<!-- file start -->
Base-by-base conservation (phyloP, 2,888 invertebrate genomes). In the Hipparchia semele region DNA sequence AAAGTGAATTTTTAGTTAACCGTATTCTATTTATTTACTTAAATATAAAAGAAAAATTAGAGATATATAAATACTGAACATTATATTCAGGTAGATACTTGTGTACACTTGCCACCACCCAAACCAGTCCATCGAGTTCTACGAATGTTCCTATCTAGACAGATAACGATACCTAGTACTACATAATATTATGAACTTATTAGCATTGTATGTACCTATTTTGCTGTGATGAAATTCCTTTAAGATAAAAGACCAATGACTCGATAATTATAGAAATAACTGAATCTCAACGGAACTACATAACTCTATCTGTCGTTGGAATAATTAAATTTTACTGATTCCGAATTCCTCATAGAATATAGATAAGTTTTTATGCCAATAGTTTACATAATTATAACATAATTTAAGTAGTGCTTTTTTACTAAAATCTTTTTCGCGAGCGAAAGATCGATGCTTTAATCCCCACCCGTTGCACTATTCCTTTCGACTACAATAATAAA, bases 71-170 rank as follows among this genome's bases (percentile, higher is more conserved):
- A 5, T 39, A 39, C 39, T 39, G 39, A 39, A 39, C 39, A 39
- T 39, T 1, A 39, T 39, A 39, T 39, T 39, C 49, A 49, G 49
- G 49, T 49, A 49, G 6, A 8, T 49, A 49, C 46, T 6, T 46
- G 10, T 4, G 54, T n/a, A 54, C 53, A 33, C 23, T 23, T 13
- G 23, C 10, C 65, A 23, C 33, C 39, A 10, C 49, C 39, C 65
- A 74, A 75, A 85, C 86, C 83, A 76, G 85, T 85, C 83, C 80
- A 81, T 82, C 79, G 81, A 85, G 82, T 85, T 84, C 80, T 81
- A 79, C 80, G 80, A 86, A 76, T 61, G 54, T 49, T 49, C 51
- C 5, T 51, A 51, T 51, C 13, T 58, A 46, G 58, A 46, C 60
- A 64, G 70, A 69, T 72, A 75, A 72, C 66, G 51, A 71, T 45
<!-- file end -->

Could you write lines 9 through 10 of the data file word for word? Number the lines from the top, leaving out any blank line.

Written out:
- A 79, C 80, G 80, A 86, A 76, T 61, G 54, T 49, T 49, C 51
- C 5, T 51, A 51, T 51, C 13, T 58, A 46, G 58, A 46, C 60